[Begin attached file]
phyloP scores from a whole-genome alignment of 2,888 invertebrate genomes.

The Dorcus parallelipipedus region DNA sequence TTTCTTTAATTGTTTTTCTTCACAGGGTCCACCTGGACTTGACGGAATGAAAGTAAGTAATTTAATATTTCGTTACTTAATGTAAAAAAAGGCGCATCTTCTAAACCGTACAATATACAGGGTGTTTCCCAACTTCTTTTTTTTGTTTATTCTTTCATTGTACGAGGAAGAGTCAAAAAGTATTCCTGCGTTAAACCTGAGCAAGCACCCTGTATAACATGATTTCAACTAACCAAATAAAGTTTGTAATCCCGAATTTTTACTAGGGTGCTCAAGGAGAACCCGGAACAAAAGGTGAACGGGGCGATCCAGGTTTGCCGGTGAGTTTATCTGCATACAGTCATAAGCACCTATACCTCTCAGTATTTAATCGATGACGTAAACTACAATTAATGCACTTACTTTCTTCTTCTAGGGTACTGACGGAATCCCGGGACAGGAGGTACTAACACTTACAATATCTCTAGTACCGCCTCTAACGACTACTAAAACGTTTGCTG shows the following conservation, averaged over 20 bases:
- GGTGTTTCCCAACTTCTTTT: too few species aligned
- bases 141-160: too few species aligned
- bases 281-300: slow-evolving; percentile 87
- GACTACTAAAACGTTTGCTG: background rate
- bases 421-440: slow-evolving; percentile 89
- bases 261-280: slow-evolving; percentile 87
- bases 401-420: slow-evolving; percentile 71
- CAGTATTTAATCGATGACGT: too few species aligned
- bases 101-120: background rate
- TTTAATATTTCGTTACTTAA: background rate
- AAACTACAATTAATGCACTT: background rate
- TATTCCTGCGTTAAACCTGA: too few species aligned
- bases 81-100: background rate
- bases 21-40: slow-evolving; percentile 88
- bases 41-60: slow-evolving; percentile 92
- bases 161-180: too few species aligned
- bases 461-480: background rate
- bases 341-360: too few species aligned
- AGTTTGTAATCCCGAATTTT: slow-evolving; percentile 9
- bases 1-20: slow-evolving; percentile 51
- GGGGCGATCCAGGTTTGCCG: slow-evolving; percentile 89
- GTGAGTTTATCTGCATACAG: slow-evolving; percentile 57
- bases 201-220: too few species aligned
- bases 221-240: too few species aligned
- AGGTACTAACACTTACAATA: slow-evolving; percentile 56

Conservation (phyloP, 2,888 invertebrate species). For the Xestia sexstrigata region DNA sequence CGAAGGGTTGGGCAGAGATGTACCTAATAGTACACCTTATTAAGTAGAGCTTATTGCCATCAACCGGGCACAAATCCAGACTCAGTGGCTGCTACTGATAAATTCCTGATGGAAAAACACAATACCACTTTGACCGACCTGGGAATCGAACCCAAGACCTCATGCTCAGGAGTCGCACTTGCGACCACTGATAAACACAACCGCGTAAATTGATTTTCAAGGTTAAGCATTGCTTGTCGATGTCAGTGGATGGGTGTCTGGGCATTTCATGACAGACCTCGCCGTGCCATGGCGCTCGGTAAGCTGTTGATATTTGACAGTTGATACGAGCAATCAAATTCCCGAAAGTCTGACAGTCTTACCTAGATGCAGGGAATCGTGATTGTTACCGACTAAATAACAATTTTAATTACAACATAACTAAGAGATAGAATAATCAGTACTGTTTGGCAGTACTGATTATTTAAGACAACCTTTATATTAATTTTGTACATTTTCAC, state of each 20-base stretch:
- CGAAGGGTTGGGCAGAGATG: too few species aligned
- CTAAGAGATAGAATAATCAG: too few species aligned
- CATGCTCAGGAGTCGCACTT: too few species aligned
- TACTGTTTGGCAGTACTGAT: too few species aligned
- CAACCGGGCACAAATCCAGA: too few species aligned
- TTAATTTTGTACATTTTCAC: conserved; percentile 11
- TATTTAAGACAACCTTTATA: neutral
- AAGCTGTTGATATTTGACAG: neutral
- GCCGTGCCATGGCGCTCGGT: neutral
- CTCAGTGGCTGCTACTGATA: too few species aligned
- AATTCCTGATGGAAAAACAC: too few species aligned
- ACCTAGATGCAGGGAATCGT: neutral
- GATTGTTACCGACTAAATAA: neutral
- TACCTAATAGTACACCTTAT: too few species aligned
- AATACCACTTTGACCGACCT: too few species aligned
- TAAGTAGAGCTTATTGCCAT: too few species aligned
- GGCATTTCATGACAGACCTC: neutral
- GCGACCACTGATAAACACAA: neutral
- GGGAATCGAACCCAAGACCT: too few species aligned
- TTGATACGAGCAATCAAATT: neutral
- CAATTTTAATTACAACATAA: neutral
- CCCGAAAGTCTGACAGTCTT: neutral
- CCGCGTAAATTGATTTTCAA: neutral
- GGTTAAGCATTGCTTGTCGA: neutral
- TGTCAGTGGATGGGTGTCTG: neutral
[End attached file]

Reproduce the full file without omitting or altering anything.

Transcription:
phyloP scores from a whole-genome alignment of 2,888 invertebrate genomes.

The Dorcus parallelipipedus region DNA sequence TTTCTTTAATTGTTTTTCTTCACAGGGTCCACCTGGACTTGACGGAATGAAAGTAAGTAATTTAATATTTCGTTACTTAATGTAAAAAAAGGCGCATCTTCTAAACCGTACAATATACAGGGTGTTTCCCAACTTCTTTTTTTTGTTTATTCTTTCATTGTACGAGGAAGAGTCAAAAAGTATTCCTGCGTTAAACCTGAGCAAGCACCCTGTATAACATGATTTCAACTAACCAAATAAAGTTTGTAATCCCGAATTTTTACTAGGGTGCTCAAGGAGAACCCGGAACAAAAGGTGAACGGGGCGATCCAGGTTTGCCGGTGAGTTTATCTGCATACAGTCATAAGCACCTATACCTCTCAGTATTTAATCGATGACGTAAACTACAATTAATGCACTTACTTTCTTCTTCTAGGGTACTGACGGAATCCCGGGACAGGAGGTACTAACACTTACAATATCTCTAGTACCGCCTCTAACGACTACTAAAACGTTTGCTG shows the following conservation, averaged over 20 bases:
- GGTGTTTCCCAACTTCTTTT: too few species aligned
- bases 141-160: too few species aligned
- bases 281-300: slow-evolving; percentile 87
- GACTACTAAAACGTTTGCTG: background rate
- bases 421-440: slow-evolving; percentile 89
- bases 261-280: slow-evolving; percentile 87
- bases 401-420: slow-evolving; percentile 71
- CAGTATTTAATCGATGACGT: too few species aligned
- bases 101-120: background rate
- TTTAATATTTCGTTACTTAA: background rate
- AAACTACAATTAATGCACTT: background rate
- TATTCCTGCGTTAAACCTGA: too few species aligned
- bases 81-100: background rate
- bases 21-40: slow-evolving; percentile 88
- bases 41-60: slow-evolving; percentile 92
- bases 161-180: too few species aligned
- bases 461-480: background rate
- bases 341-360: too few species aligned
- AGTTTGTAATCCCGAATTTT: slow-evolving; percentile 9
- bases 1-20: slow-evolving; percentile 51
- GGGGCGATCCAGGTTTGCCG: slow-evolving; percentile 89
- GTGAGTTTATCTGCATACAG: slow-evolving; percentile 57
- bases 201-220: too few species aligned
- bases 221-240: too few species aligned
- AGGTACTAACACTTACAATA: slow-evolving; percentile 56

Conservation (phyloP, 2,888 invertebrate species). For the Xestia sexstrigata region DNA sequence CGAAGGGTTGGGCAGAGATGTACCTAATAGTACACCTTATTAAGTAGAGCTTATTGCCATCAACCGGGCACAAATCCAGACTCAGTGGCTGCTACTGATAAATTCCTGATGGAAAAACACAATACCACTTTGACCGACCTGGGAATCGAACCCAAGACCTCATGCTCAGGAGTCGCACTTGCGACCACTGATAAACACAACCGCGTAAATTGATTTTCAAGGTTAAGCATTGCTTGTCGATGTCAGTGGATGGGTGTCTGGGCATTTCATGACAGACCTCGCCGTGCCATGGCGCTCGGTAAGCTGTTGATATTTGACAGTTGATACGAGCAATCAAATTCCCGAAAGTCTGACAGTCTTACCTAGATGCAGGGAATCGTGATTGTTACCGACTAAATAACAATTTTAATTACAACATAACTAAGAGATAGAATAATCAGTACTGTTTGGCAGTACTGATTATTTAAGACAACCTTTATATTAATTTTGTACATTTTCAC, state of each 20-base stretch:
- CGAAGGGTTGGGCAGAGATG: too few species aligned
- CTAAGAGATAGAATAATCAG: too few species aligned
- CATGCTCAGGAGTCGCACTT: too few species aligned
- TACTGTTTGGCAGTACTGAT: too few species aligned
- CAACCGGGCACAAATCCAGA: too few species aligned
- TTAATTTTGTACATTTTCAC: conserved; percentile 11
- TATTTAAGACAACCTTTATA: neutral
- AAGCTGTTGATATTTGACAG: neutral
- GCCGTGCCATGGCGCTCGGT: neutral
- CTCAGTGGCTGCTACTGATA: too few species aligned
- AATTCCTGATGGAAAAACAC: too few species aligned
- ACCTAGATGCAGGGAATCGT: neutral
- GATTGTTACCGACTAAATAA: neutral
- TACCTAATAGTACACCTTAT: too few species aligned
- AATACCACTTTGACCGACCT: too few species aligned
- TAAGTAGAGCTTATTGCCAT: too few species aligned
- GGCATTTCATGACAGACCTC: neutral
- GCGACCACTGATAAACACAA: neutral
- GGGAATCGAACCCAAGACCT: too few species aligned
- TTGATACGAGCAATCAAATT: neutral
- CAATTTTAATTACAACATAA: neutral
- CCCGAAAGTCTGACAGTCTT: neutral
- CCGCGTAAATTGATTTTCAA: neutral
- GGTTAAGCATTGCTTGTCGA: neutral
- TGTCAGTGGATGGGTGTCTG: neutral